verb (used with object), at·tired, at·tir·ing.
Origin of attire
Related formsre·at·tire, verb (used with object), re·at·tired, re·at·tir·ing.un·at·tired, adjectivewell-at·tired, adjective
Examples from the Web for attires
She then calls for her diadem, her robes of state, and attires herself as if "again for Cydnus, to meet Mark Antony."Characteristics of Women|Anna Jameson
There is no genuine feeling in it: he attires himself in tawdry sentiment as in a flowered waistcoat.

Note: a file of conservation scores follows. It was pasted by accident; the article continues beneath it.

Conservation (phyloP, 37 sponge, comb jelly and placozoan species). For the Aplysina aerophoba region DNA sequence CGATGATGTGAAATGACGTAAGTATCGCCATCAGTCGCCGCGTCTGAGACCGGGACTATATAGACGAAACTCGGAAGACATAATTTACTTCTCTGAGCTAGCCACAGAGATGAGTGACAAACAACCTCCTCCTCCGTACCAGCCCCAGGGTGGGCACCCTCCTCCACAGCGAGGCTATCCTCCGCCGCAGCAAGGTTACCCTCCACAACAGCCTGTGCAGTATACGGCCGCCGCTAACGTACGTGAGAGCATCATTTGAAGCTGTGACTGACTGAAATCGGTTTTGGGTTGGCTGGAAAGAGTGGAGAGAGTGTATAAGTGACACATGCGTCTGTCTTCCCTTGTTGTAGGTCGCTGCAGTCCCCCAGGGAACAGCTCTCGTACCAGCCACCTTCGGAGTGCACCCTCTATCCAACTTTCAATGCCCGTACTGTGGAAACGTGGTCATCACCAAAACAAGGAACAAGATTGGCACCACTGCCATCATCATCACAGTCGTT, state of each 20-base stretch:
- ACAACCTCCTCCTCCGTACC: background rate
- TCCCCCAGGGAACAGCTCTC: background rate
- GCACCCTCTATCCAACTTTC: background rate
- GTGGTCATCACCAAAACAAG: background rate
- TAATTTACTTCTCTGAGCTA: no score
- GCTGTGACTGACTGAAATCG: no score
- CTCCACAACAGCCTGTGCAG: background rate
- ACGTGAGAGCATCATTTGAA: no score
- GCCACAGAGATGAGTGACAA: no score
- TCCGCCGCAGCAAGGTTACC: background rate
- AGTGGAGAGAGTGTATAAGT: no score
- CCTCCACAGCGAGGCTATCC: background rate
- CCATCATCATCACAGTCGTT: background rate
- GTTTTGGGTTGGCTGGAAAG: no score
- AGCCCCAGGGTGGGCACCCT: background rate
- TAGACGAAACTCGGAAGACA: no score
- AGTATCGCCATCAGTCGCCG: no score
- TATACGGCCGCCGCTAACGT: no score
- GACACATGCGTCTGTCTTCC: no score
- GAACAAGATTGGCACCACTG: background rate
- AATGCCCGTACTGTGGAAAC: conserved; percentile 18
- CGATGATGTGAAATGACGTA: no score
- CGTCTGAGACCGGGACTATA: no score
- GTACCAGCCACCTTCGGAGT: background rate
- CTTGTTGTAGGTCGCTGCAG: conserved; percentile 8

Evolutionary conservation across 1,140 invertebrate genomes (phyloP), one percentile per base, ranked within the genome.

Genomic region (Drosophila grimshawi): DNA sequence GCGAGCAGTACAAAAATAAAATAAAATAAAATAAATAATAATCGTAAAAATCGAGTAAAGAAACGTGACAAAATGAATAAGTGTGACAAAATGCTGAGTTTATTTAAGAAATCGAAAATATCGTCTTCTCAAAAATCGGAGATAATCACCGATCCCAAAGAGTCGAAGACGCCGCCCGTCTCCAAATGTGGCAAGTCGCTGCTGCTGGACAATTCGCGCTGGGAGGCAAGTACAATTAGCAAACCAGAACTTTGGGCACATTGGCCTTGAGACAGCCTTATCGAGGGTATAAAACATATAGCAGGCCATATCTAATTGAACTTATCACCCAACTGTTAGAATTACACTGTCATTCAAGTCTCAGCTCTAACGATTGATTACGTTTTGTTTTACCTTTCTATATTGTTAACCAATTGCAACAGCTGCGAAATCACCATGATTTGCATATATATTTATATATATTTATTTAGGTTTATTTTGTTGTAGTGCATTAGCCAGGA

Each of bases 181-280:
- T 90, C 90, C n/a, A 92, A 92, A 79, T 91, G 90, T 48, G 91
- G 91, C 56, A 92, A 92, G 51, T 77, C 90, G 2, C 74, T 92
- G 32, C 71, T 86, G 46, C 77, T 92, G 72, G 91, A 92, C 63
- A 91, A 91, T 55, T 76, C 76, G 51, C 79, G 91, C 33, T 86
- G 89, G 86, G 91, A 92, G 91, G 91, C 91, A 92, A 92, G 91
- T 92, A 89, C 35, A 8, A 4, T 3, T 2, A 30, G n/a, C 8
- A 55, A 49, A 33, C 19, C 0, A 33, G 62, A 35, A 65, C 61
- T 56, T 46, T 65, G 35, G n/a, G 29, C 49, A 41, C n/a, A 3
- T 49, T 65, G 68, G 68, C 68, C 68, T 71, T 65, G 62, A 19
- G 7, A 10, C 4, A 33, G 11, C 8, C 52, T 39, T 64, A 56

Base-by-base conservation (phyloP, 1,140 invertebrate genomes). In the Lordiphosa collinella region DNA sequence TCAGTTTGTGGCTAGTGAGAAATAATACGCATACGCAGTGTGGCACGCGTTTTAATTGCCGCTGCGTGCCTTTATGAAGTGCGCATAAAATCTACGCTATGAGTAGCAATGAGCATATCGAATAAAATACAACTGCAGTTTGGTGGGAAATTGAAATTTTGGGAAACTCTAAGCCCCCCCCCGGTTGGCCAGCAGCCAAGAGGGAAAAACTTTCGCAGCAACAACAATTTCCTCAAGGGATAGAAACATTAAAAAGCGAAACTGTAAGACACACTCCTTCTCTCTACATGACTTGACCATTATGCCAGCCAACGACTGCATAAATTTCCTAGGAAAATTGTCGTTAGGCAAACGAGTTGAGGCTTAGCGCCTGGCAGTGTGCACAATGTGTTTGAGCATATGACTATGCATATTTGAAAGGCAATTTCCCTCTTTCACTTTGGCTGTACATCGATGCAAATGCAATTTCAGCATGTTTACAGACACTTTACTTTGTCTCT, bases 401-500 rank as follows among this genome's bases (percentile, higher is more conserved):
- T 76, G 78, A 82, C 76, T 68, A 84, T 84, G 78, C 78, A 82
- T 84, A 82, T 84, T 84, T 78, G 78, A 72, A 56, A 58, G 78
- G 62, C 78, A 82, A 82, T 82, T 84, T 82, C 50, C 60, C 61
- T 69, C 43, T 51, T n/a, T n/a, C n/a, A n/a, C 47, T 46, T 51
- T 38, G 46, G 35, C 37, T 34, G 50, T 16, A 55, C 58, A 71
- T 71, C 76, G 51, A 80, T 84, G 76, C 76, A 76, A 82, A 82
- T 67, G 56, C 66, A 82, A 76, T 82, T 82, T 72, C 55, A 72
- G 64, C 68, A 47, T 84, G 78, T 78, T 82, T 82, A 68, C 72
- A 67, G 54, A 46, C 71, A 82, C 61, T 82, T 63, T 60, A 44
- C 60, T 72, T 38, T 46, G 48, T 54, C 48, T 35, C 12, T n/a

But Kyoto, wishing to lure him back, attires her in transparent garments and places her upon a balcony.The Complete Opera Book|Gustav Kobb
The attires of a stag are to be found either singly (as in the arms of Boyle) or in the form of a pair attached to the scalp.A Complete Guide to Heraldry|Arthur Charles Fox-Davies
Magdalen attires herself with the utmost splendor, and, to hear the sermon better, takes a place immediately under the pulpit.